When a complaint no longer presents a live controversy with respect to which the court can
give meaningful relief or when the plaintiff loses a legally cognizable interest in the outcome
of the case, a case is moot. See, e.g., Powell v. McCormack, 395 U.S. 486, 496 (1969)
("Simply stated, a case is moot when the issued presented are no longer 'live' or the parties
lack a legally cognizable interest in the outcome."); Al Najjar v. Ashcroft, 273 F.3d 1330,
1336-37 (11th Cir. 2001); Taylor v. XM Satellite Radio, Inc., 533 F. Supp. 2d 1151, 1153
(N.D. Ala. 2007) ("For a case to properly fall within Article III, both litigants must have a
personal interest in the case at the beginning of the litigation, and their interests must persist
throughout the entirety of the litigation.").
Rendering a decision in a moot case is the equivalent to rendering an advisory opinion
which is outside of the jurisdiction of Article III courts. Friends of the Everglades v. S. Fla.
Water Mgmt. Dist., 570 F.3d 1210, 1216 (11th Cir. 2009), cert. denied, 131 S. Ct. 645
(2010). Thus, a court is required to dismiss a moot action for want of jurisdiction. Seay
Outdoor Advertising, Inc. v. City of Mary Esther, 397 F.3d 943, 946 (11th Cir. 2005). A
dismissal for lack of standing or mootness is not a judgment on the merits and is without
prejudice. Stalley, 524 F.3d at 1232; State v. Centers for Medicare & Medicaid Servs.,
2:08cv881-MEF, 2010 WL 1268090 at *9 n.7 (M.D. Ala. Mar. 30, 2010).
In support of its motion to dismiss, FEDCorp contends that Blackburn's claim is moot
because it has offered her judgment in her favor for all the relief to which she would ever be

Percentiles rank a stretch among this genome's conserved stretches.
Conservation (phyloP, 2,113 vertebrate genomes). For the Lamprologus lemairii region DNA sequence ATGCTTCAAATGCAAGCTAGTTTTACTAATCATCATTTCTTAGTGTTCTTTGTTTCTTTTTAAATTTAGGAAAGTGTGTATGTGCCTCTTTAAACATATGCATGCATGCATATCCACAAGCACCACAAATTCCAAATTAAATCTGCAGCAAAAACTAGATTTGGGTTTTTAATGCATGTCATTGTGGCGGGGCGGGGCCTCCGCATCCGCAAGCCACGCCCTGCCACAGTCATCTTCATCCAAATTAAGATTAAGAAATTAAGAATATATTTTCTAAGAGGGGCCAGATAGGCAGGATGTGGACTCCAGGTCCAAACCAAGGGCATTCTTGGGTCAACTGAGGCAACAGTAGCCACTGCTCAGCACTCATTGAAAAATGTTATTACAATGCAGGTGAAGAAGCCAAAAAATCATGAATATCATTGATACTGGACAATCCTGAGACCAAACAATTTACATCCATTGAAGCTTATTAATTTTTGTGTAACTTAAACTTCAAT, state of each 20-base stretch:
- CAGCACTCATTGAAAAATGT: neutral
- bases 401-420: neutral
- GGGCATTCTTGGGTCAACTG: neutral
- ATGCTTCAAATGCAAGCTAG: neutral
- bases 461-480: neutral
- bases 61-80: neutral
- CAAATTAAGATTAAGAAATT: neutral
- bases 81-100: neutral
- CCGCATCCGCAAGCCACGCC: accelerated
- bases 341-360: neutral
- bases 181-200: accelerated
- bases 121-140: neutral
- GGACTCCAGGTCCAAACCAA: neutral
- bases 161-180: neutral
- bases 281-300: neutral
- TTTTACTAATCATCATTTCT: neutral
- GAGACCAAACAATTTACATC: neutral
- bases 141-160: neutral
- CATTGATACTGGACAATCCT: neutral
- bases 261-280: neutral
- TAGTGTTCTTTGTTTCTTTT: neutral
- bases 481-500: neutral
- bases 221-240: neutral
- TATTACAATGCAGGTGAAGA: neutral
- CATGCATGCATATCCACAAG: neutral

entitled.1 Blackburn disputes this assertion and contends that the Offer of Judgment did not
offer her complete relief because (1) she also seeks injunctive relief and (2) the fact that this
suit involves a putative class action means that an Offer of Judgment to her as an individual
plaintiff does not moot the case.
Injunctive Relief Under the EFTA
The EFTA provides a comprehensive statutory scheme of remedies which do not
include injunctive relief. FEDCorp correctly contends that nowhere in either 15 U.S.C. §
1693 et seq. or 12 C.F.R.§ 205 et seq. is there any mention of the availability of equitable
relief. While Blackburn asserts an entitlement to injunctive relief both in her pleadings and
in her brief in opposition to the motion, she fails to point to any legal authority for the
existence of such relief under the EFTA. The fact that Congress has expressly provided a
It is undisputed that Blackburn has not accepted the Offer of Judgment. By
operation of Federal Rule of Civil Procedure 68(b), the unaccepted offer must be considered